We have discussed belt drives and rope drives that slipping may occur. To avoid slipping, steel chains are used. The chains are made up of a number of rigid links which are hinged together by pin joints to provide the necessary flexibility for wrapping around the driving and driven wheels. These wheels have projecting teeth of special profile and fit into the corresponding recesses in the links of the chain. The toothed wheels are known as sprocket wheels or simply sprockets (These wheels resemble spur gears). The sprockets and the chain are thus constrained to move together without slipping, ensuring a perfect velocity ratio. We have already discussed Chain Drive Terminology, Classification, and Advantages in the previous article. Let us discuss how we can calculate Length of Chain and Centre Distance.

## Chain Drive: Chains and Sprockets

The chains are mostly used to transmit motion and power from one shaft to another when the center distance between their shafts is short such as in bicycles, motorcycles, agricultural machinery, conveyors, rolling mills, road rollers, etc. The chains may also be used for long center distances of up to 8 meters. The chains are used for velocities up to 25m/s and power up to 110 kW. In some cases, higher power transmission is also possible.

Following is a schematic Representation of a Chain Drive that comprises Sprockets and a chain.

## Length of Chain and Centre Distance

Following is an open chain drive system connecting the two sprockets.

Let*T*_{1} = Number of teeth on the smaller sprocket*T*_{2} = Number of teeth on the larger sprocket

p = Pitch of the chain

x = Centre distance

The length of the chain (*L*) must be equal to the product of the number of chain links (*K*) and the pitch of the chain (*p*).

Mathematically,

*L *= *K.p*

The number of chain links may be obtained from the following expression, *i.e.*

The value of *K *as obtained from the above expression must be approximated to the nearest even number.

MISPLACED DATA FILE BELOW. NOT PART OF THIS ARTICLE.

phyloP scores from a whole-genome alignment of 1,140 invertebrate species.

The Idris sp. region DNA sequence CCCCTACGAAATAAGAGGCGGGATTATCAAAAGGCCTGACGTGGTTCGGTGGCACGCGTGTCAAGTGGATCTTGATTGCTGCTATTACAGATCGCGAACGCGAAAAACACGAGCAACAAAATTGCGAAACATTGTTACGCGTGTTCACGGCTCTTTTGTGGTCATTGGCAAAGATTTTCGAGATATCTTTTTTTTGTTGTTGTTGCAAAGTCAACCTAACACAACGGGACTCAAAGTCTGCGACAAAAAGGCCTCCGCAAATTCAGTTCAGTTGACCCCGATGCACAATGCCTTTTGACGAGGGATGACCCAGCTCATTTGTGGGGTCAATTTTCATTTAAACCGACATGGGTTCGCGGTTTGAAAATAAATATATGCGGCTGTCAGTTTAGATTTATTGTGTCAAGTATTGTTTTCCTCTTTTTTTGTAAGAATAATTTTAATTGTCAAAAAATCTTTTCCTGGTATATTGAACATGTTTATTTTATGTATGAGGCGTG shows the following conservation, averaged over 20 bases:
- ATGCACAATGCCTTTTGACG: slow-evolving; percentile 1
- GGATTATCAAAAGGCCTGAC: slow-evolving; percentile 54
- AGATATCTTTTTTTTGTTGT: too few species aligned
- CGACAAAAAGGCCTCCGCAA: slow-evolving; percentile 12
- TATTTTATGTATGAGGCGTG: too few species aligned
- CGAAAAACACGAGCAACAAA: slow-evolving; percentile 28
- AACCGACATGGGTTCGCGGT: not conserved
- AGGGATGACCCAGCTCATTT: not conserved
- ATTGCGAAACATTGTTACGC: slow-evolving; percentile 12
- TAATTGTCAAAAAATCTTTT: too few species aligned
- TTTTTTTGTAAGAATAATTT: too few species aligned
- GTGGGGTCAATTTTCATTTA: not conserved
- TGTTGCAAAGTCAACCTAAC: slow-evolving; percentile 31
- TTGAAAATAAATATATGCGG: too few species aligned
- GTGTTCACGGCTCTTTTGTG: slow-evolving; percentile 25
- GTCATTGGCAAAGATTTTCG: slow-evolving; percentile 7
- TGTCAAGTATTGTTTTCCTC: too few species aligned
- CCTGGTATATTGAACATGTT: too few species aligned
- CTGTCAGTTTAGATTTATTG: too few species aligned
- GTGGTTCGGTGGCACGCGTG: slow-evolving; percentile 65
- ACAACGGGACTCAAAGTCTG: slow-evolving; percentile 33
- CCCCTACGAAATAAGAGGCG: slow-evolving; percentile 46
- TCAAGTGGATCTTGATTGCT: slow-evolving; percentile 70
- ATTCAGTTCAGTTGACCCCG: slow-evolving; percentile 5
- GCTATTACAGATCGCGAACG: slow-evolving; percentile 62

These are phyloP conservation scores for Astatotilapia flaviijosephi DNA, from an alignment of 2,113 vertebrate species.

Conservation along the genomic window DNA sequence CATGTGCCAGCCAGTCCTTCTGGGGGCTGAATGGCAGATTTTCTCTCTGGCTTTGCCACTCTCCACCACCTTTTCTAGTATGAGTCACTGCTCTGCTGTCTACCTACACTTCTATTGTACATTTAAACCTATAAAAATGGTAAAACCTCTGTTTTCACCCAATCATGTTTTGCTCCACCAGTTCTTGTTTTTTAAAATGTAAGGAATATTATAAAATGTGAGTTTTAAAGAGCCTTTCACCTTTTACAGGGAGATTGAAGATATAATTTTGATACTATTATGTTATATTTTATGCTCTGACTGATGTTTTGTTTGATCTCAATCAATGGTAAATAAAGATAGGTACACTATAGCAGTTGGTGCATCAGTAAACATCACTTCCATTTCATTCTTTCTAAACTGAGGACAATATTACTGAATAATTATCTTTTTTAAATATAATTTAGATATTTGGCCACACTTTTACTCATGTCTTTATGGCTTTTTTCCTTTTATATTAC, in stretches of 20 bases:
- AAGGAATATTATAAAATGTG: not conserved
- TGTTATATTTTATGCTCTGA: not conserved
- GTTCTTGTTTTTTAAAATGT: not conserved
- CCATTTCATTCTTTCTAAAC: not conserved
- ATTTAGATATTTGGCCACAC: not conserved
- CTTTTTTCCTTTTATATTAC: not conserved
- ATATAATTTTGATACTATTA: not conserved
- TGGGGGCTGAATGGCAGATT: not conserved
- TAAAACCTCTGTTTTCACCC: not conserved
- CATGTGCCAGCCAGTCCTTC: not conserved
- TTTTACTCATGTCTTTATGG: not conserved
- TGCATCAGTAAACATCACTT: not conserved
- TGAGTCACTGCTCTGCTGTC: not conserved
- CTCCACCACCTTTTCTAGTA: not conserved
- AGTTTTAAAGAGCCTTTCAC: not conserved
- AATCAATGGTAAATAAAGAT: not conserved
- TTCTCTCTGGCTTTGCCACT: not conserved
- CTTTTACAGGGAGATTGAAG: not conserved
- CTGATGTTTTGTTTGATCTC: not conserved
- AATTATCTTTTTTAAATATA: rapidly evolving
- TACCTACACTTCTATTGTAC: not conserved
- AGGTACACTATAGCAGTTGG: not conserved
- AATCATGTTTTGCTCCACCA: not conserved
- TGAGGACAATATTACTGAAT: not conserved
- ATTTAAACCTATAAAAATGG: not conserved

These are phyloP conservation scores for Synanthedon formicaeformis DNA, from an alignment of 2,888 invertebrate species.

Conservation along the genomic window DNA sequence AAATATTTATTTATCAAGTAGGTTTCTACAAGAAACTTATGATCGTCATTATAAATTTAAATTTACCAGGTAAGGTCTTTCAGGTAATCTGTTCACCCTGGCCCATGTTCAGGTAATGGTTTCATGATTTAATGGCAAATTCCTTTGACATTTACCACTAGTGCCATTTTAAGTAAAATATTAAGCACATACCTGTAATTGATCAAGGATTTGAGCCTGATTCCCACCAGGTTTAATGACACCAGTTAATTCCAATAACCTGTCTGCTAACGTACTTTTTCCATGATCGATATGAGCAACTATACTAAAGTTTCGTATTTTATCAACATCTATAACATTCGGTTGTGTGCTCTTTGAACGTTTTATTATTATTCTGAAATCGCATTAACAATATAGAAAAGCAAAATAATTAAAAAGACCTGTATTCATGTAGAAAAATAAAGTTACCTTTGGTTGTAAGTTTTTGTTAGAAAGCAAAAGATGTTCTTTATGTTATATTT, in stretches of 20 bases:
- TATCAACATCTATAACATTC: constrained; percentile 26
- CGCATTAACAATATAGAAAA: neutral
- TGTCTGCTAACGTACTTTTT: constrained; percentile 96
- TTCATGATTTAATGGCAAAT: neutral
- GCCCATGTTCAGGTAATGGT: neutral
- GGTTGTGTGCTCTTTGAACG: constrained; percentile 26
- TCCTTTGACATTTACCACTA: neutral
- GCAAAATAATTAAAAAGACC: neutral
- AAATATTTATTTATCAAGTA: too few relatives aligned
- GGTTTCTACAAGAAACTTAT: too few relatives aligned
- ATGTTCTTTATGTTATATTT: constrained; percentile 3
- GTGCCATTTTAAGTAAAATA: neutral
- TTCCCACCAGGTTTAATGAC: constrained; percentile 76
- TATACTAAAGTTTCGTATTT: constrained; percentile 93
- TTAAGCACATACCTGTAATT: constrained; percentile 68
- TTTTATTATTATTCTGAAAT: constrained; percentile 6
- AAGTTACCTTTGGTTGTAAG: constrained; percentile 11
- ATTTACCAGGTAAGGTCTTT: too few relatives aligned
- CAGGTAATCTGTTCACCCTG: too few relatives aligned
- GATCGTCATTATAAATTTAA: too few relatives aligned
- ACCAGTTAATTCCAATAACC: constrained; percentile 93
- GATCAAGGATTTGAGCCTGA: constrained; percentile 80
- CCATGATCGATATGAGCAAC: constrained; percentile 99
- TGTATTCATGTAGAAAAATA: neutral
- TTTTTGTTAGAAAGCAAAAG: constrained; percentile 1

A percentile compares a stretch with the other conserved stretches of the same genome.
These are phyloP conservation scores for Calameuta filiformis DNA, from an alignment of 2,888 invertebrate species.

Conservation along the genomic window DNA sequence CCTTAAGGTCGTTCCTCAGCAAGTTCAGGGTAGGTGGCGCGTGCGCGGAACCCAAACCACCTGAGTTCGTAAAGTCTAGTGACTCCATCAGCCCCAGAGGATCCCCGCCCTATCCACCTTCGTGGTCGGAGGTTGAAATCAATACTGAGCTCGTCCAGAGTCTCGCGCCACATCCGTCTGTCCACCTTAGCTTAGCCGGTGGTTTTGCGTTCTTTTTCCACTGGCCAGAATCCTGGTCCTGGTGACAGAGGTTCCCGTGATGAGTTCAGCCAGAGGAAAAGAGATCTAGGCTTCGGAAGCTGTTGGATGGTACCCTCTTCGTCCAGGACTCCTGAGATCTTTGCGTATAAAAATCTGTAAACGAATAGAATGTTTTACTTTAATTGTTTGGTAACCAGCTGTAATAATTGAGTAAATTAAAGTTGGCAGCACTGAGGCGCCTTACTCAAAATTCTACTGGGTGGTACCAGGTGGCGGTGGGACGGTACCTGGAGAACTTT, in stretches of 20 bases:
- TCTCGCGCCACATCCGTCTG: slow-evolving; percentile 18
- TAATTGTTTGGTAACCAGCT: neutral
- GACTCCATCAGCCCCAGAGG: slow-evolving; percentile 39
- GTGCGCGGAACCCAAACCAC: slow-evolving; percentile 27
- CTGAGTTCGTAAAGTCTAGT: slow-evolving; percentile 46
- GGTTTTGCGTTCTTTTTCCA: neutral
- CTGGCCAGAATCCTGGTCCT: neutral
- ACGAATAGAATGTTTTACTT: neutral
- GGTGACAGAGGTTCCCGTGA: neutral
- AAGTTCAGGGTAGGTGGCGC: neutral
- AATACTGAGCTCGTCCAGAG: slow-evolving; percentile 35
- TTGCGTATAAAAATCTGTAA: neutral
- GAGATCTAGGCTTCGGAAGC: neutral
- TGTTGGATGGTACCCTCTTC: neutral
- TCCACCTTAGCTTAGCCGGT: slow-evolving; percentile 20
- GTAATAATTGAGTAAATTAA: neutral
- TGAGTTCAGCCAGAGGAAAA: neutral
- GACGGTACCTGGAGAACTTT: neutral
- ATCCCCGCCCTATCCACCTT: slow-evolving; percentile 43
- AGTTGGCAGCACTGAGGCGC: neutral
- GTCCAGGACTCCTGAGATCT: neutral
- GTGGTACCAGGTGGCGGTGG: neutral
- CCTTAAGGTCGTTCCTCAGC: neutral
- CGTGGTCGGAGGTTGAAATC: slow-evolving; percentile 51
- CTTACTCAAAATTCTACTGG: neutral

The center distance is given by

To accommodate the initial sag in the chain, the value of the center distance obtained from the above equation should be decreased by 2 to 5 mm.

- The minimum center distance for the velocity transmission ratio of 3, may be taken as

where *d*_{1} and *d*_{2} are the diameters of the pitch circles of the smaller and larger sprockets.

- For best results, the minimum center distance should be 30 to 50 times the pitch.
- The minimum center distance is selected depending on the velocity ratio so that the arc of contact of the chain on the smaller sprocket is not less than 120∘. It may be noted that a larger angle of the arc of contact ensures a more uniform distribution of load on the sprocket teeth and better conditions of engagement.

## Velocity Ratio of Chain Drives

The velocity ratio of a chain drive is given by

Where*N*_{1} = Speed of rotation of smaller sprocket in r.p.m*N*_{2} = Speed of rotation of larger sprocket in r.p.m*T*_{1} = Number of teeth on the smaller sprocket*T*_{2} = Number of teeth on the larger sprocket

The average velocity of the chain is given by

Where*D *= Pitch circle diameter of the sprocket in meters

p = Pitch of the chain in meters

This is all about how we can calculate the Length of Chain and velocity of chain drives. Let us know what you think about this article in the comment section below.

## Leave a Reply